A few days ago I got to sit down with Solarflux CEO Naoise Irwin and CTO John Fangman, who is also the inventor of Solarflux’s FOCUS parabolic dish concentrator, which converts 72% of solar energy into usable heat. The company also just announced a new tool called CASPER.
Diving into the interview, John and Naoise shared some background information on the technology and what inspired them to create it. Naoise explained that an MIT physicist from India approached him, John, and their other co-founder Professor Sudhakar Neti, chief technical advisor for Solarflux. The woman wanted help in creating some kind of solution for those living in rural areas in India as well as around the world who don’t have access to basic fuels for cooking and boiling water.
“They rely on woods that they harvest locally, biomass, cow dung in many cases, that they collect. It takes a lot of time to go out and harvest all of this fuel. And then they burn that fuel in their homes or by their homes. They breathe it and it causes respiratory problems. It’s fairly well documented that it causes major problems in terms of health and the environment. The local environment is getting deforested which is also a negative in terms of the climate.”
Naoise noted that in these rural areas where people don’t have access to fuels, there’s often abundant sunshine.
“Is there a solution out there that could help provide a ready source of fuel using just the available sunlight? This woman approached John and Sudhakar and the project kicked off to try to figure out what would be the best possible solution.”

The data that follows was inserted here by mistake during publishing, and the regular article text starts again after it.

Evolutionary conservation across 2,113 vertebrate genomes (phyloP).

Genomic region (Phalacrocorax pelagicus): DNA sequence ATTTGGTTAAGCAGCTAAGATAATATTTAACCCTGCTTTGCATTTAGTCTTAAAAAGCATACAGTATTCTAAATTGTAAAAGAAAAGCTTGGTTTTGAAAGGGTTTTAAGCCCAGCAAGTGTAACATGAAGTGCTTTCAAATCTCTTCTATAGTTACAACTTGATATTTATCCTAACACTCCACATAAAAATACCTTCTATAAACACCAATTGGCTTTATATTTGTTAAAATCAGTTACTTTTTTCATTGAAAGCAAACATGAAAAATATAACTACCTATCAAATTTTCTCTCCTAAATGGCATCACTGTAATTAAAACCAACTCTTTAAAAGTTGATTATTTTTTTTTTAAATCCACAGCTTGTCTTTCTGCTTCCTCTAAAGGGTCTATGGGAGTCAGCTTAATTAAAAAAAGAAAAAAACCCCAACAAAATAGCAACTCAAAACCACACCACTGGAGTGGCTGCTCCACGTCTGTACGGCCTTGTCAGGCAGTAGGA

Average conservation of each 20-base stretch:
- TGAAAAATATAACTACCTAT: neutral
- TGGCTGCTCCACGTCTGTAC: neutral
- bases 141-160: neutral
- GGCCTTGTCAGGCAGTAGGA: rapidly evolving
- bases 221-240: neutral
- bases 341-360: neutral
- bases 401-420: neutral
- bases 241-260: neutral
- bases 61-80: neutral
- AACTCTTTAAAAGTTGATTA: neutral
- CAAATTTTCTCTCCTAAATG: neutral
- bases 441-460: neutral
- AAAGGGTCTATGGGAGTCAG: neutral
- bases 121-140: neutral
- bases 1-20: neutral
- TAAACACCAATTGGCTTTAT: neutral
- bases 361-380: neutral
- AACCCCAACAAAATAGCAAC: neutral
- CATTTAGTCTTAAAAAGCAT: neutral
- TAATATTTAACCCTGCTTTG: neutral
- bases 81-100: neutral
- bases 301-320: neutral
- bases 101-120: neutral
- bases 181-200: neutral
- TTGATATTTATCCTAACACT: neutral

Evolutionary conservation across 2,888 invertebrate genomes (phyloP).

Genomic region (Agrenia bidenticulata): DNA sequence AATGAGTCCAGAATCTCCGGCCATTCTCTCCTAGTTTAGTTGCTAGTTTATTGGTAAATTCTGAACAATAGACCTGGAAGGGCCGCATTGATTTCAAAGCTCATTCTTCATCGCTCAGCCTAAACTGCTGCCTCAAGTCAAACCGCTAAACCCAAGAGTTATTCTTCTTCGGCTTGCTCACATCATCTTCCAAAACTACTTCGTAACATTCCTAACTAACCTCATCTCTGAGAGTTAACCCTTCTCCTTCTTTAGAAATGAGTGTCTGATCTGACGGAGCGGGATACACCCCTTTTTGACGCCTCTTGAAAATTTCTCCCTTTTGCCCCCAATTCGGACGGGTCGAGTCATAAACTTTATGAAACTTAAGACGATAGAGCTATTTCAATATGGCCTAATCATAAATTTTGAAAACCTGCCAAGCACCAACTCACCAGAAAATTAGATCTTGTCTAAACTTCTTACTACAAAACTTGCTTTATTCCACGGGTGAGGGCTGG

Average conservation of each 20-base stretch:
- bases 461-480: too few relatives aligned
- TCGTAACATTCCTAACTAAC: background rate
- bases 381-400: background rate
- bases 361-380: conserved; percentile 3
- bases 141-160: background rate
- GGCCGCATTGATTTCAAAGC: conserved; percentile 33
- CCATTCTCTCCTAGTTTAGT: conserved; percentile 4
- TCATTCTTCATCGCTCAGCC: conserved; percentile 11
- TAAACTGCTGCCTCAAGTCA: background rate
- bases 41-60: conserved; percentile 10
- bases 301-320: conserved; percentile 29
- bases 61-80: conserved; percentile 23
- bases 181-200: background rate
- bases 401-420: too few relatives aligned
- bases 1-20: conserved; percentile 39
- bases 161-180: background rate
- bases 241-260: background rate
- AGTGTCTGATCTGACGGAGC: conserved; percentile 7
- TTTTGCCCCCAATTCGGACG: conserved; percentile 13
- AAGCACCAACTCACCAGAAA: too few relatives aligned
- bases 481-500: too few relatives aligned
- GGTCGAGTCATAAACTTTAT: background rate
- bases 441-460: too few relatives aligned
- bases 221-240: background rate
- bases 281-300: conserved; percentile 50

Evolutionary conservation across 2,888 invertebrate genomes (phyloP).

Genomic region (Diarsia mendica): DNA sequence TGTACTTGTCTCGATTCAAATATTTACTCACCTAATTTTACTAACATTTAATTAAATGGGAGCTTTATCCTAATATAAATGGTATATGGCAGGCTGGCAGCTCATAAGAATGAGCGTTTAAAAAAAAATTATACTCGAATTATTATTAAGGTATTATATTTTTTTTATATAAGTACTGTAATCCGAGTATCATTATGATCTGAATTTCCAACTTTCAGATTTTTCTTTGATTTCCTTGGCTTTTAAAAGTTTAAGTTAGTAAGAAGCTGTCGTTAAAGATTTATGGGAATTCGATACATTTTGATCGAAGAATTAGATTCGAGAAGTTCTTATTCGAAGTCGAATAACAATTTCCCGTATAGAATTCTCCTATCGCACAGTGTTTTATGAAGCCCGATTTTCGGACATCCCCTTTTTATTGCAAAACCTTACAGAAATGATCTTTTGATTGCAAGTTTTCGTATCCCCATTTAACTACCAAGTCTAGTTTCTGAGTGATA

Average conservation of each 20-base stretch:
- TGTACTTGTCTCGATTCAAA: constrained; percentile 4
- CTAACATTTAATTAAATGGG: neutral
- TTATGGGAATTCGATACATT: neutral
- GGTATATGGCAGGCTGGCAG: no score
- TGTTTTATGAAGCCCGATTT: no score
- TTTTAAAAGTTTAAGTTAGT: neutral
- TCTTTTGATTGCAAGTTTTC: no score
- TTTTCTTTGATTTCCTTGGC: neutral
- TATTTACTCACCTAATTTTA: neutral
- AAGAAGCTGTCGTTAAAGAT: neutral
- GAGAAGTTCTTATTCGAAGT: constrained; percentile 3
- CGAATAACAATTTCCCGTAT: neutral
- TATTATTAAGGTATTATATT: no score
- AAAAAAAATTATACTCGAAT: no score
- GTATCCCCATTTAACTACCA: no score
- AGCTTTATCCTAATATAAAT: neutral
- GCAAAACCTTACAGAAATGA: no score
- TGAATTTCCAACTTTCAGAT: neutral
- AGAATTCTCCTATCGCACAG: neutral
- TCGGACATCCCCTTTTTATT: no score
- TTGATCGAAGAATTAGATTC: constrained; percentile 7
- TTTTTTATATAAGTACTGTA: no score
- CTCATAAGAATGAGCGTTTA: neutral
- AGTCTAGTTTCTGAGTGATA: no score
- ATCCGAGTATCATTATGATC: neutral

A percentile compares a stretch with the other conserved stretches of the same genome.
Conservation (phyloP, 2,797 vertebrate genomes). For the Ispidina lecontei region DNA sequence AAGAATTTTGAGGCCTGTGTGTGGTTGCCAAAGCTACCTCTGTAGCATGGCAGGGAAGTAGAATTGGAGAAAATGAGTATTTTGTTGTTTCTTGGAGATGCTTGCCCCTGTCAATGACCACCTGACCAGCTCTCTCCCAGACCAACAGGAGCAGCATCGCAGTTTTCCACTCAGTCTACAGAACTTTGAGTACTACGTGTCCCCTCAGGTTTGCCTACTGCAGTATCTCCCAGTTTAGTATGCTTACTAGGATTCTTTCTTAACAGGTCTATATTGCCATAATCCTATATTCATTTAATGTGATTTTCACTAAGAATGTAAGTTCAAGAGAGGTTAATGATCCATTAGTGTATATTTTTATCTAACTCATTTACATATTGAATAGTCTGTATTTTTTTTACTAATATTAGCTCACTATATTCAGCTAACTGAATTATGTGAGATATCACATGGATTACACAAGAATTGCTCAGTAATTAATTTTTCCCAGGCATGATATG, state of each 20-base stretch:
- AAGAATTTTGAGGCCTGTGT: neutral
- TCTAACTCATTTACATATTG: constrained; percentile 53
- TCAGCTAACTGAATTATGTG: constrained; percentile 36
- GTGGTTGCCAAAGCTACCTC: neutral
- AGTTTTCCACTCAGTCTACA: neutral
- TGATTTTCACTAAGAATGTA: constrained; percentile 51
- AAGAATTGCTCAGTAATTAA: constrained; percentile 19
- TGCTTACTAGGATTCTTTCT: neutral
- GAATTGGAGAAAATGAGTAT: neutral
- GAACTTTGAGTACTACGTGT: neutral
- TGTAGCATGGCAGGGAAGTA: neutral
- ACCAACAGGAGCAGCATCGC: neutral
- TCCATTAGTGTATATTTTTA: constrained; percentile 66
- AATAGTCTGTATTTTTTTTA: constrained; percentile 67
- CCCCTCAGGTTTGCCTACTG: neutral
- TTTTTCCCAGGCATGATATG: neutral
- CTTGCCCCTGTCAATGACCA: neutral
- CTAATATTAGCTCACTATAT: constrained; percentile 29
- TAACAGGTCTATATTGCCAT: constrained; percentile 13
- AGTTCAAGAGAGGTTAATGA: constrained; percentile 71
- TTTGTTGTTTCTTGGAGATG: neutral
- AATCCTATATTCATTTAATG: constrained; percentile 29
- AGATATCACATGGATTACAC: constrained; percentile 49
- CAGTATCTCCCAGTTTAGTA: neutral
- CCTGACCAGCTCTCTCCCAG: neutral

He told me that over the past couple of years, they looked at a lot of research and criteria, which included looking at technologies that could be manufactured locally in the countries where the affected people are living. This would help create jobs in those countries. They wanted to focus on solutions that could be created using the current technologies available in the countries affected while also getting them installed and keeping them maintained with low cost and not too much labor.
“All of these criteria came together and the solution that seemed to be the best fit is our product today — the FOCUS, which is made from aluminum and steel. It can be relatively quickly installed and is formed with metal — a technology that exists in many countries — stamping of metals, casting.
“It was then realized that in order to really get this technology into the hands of the people who it was really intended for, the best path was to commercialize it. That way you can drive up the volume, drive down the cost, and make it accessible to a wider audience. That is the path we are currently on, is to try to commercialize the technology. There’s been a lot of development that’s gone into it. We have a test device and have gotten good performance.”
Naoise pointed out that energy consumption in the world will grow significantly in the future — 50% from today’s level was his forecast.
“We already have a big problem with carbon emissions and we really need a lot of sustainable solutions. If we look at the energy that’s consumed, about half of the energy that’s consumed today in the world is consumed as heat. What are the sustainable solutions for heat consumption? There are really not that many great solutions out there. So this is where we think there’s a huge opportunity to provide a great solution with FOCUS.”